I'm Nicholas FitzRoy-Dale, a software developer from London, UK. I'm interested in embedded systems and operating system research, code optimisation, 8-bit music, rock climbing, shiny things...

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Apr 22

Hacking Android apps, part 2: fake contacts

Welcome to the second part of "Hacking Android apps", a follow-on from part 1. In this part, we will modify Viber so that it doesn't access your contact list.

We're going to do this the hard way. Rather than just deleting the offending code, as we did for the shortcut icon code in part 1, we'll instead create a duplicate version of the Android contact provider and then instruct Viber to use that version rather than the original.

Why go to the trouble of creating a fake contact list? Access to the contacts list is highly integrated within Viber: in fact, there are 81 separate access of contact-related data throughout Viber. Deleting the code isn't an option. Instead, we would need to come up with suitable dummy routines for each access to the contact list, which would be annoying.

So, the short answer is "it's easier", but there are other benefits too. You may actually want Viber to have access to part of your contact list. By creating a new, shadow contact list, you can contract exactly what Viber sees.

Finally, a fake contact list is useful for more than just Viber -- we can use it with any other apps which require access to the contact list.

The fake contact list

Android uses a content provider to manage contacts. The content provider runs in the Android system process, so no app can access contacts directly: they must use the content provider API.

The super-high-level-overview version of the content provider API is: applications construct a URL which represents the operation they wish to perform (i.e. to create, read, update, or delete a resource). They then call a contact provider API function to perform the operation.

The contact provider API is quite extensive. Fortunately, Android is open source, so we can re-use the Android contact provide to create a standalone fake contact provider. This is what I did. The standard Android contact provider uses the base URI of com.android.contacts; the fake provider uses the base URI of net.lardcave.fakecontacts.

Technically, this wasn't difficult to implement. The major problem was that the Android contact provider uses quite a lot of API functions which are normally hidden to apps. The new contact provider uses reflection to access some of these functions. Other functions are just reimplemented (in most cases) or deleted.

Download and install the APK:


f you are curious or would like to improve it (it is quite buggy), source is available on Github.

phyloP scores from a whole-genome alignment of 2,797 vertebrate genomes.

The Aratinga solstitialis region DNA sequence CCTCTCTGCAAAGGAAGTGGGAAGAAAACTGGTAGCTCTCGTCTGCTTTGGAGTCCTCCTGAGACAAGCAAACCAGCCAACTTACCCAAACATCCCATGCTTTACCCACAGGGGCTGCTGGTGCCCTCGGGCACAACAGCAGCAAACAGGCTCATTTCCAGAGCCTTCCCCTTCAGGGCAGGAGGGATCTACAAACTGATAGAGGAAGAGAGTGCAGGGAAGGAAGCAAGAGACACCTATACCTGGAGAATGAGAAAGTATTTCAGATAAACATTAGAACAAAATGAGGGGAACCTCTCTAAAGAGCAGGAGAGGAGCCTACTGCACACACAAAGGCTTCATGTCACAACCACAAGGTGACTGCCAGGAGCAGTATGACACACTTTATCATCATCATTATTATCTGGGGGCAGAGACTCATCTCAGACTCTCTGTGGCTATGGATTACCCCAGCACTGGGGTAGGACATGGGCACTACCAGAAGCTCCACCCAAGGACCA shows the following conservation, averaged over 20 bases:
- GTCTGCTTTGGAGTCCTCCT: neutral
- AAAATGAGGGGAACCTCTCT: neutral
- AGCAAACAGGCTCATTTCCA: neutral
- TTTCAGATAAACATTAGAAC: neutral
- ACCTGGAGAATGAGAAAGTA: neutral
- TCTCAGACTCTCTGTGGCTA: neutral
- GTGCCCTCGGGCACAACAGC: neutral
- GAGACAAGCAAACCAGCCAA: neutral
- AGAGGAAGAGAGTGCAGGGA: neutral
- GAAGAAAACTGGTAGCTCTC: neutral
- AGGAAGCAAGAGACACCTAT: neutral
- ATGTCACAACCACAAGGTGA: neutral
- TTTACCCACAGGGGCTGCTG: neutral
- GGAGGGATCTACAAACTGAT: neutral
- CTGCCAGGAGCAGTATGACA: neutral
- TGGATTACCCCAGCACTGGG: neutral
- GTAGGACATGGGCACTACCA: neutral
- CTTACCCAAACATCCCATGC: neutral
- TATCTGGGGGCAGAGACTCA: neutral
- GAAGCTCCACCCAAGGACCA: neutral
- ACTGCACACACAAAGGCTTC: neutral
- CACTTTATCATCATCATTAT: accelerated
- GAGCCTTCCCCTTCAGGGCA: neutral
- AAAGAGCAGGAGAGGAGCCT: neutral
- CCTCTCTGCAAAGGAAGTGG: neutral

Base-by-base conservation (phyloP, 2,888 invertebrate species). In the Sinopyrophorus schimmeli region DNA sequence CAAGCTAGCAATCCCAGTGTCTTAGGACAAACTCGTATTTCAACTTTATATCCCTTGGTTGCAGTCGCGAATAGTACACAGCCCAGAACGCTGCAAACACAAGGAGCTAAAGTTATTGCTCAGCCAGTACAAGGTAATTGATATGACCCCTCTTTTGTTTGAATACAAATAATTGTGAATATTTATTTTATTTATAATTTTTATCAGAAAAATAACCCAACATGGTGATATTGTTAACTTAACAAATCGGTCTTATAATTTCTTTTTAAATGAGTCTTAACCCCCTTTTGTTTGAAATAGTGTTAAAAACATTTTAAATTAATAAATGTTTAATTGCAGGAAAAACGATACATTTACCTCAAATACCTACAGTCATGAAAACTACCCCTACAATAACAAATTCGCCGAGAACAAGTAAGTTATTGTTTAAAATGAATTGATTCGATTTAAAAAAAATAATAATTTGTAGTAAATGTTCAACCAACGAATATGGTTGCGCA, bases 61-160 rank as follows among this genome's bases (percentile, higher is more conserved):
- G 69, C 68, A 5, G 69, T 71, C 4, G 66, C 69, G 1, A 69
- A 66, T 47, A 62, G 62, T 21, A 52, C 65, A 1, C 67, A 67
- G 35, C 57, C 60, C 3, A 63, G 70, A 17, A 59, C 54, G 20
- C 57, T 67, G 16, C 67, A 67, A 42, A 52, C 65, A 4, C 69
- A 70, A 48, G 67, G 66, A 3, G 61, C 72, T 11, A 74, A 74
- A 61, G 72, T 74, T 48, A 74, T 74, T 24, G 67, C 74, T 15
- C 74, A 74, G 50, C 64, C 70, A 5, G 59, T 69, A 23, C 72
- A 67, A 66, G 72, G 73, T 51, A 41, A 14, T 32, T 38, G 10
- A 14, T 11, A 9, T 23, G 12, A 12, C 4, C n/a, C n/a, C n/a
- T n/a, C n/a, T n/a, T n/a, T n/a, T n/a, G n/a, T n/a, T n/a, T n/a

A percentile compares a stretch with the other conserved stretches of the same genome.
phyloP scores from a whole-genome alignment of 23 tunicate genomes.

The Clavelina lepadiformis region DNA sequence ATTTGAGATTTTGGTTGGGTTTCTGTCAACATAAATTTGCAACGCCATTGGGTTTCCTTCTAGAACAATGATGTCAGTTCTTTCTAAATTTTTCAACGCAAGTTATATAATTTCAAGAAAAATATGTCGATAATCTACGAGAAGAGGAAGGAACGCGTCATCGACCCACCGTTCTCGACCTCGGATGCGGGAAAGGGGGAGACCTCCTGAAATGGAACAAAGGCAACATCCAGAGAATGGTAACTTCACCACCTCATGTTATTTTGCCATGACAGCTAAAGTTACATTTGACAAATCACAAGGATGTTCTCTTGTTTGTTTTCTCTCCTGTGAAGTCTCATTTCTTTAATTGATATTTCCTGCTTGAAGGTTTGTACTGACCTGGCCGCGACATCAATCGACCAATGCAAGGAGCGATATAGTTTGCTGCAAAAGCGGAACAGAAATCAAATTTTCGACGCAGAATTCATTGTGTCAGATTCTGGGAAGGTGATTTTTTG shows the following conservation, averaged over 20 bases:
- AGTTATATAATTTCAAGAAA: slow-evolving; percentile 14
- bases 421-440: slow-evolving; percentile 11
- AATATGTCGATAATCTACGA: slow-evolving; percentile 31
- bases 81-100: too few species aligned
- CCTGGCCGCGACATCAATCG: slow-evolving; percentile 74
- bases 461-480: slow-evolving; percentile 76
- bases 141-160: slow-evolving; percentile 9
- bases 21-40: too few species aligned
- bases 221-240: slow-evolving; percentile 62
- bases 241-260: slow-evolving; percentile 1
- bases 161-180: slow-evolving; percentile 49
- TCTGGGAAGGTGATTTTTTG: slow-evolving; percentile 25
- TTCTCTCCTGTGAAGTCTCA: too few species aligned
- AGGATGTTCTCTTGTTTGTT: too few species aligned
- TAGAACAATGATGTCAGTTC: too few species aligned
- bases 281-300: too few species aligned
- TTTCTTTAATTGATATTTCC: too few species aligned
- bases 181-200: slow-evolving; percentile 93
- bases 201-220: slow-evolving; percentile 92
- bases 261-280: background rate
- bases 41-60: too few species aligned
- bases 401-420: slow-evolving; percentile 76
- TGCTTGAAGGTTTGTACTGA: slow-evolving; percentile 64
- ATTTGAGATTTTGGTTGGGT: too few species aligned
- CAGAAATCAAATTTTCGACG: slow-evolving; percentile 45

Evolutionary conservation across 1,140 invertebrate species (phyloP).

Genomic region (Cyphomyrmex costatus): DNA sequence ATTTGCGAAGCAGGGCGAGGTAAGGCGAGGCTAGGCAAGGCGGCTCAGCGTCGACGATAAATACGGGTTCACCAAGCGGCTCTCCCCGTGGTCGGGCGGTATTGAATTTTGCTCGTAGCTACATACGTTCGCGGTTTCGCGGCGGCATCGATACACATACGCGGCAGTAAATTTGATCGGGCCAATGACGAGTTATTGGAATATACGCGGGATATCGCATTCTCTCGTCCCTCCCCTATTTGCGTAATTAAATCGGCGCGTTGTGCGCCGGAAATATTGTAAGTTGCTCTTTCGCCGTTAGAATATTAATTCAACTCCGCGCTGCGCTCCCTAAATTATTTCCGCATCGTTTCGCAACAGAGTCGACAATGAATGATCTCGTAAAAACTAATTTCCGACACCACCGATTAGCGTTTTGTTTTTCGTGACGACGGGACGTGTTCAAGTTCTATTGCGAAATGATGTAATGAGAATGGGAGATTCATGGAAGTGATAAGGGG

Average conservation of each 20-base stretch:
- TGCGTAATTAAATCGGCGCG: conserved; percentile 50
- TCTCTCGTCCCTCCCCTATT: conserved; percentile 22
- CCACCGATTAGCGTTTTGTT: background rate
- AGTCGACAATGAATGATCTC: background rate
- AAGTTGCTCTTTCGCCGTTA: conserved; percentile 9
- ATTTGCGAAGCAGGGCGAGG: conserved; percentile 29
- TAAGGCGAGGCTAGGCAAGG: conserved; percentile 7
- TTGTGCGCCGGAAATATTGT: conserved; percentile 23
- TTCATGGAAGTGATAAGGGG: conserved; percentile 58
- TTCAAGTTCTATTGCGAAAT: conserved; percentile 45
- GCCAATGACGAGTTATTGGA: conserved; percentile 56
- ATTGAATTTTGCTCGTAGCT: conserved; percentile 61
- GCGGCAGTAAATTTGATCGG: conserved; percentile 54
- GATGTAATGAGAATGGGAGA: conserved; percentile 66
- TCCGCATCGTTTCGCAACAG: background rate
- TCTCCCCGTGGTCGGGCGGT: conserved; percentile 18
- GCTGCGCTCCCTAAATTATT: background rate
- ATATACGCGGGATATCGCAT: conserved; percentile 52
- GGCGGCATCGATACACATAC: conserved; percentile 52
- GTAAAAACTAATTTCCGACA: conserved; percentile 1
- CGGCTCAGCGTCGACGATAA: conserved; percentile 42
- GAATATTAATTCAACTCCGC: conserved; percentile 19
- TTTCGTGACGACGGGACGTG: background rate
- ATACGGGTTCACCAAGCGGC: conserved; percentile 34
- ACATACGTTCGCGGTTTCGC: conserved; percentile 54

Now you have a fake contacts provider. It is a port of the Android 2.3 contacts provider, so it has the same interface. This is helpful: it means that it can be used to provide fake contacts for any program which uses the standard Android contacts API.

You can add contacts using the Android contact test application, modified to use the net.lardcave.fakecontacts provider rather than the real one. You can download and install that APK here:


The source code is also on Github.

Having ported and installed a fake contacts provider, we can now modify Viber to make use of it.

Using the fake contacts provider

The trickiest part of the whole thing is finding all the uses of the contacts API within Viber. Looking at the contacts API examples, it seems that all API accesses start off with a content URI from somewhere within the android.provider.ContactsContract class. So a good way to start would be to grep for that:

grep -r android.provider.ContactsContract.*_URI apk/smali/ |wc -l

The lines in question all look a bit like this:

sget-object v1, Landroid/provider/ContactsContract$PhoneLookup;->CONTENT_FILTER_URI:Landroid/net/Uri;

In other words, they access static URI objects from the ContactsContract class, or classes within ContactsContract. These will all be URIs which start with content://com.android.contacts. We want to change these accesses so that they instead return URIs which start with content://net.lardcave.fakecontacts.

The first thing to do is to provide a class which includes all these static URLs. This class is part of FakeContacts, but we will copy it into Viber as well. It's called net.lardcave.fakecontacts.FakeContract. Download the class:


Now copy the class to the right location:

mkdir -p apk/smali/net/lardcave/fakecontacts
mv FakeContract.smali apk/smali/net/lardcave/fakecontacts

Now you need to change every URI reference to be a fake URI reference. You could do this manually, but it's far easier to write a program to do it. Download the program:


Now run it in the viber directory:

~/tmp/viber$ python hack_contacts.py

If you re-run the grep, you should now see that all references to contact URIs have been changed.

All that remains is to remove the READ_CONTACTS and WRITE_CONTACTS permissions from apk/AndroidManifest.xml. Now Viber can't possibly access the real contact list, even if we missed something.

Re-build the app using APKTool in the same way as before, sign it, and then install it, making sure to over-write the previous one:

adb install -r com.viber.voip.apk

Run Viber. It will request access to your contact list, but will only access the fake one. We're now done. In the final part, I'll cover removing some other unnecessary Viber permissions.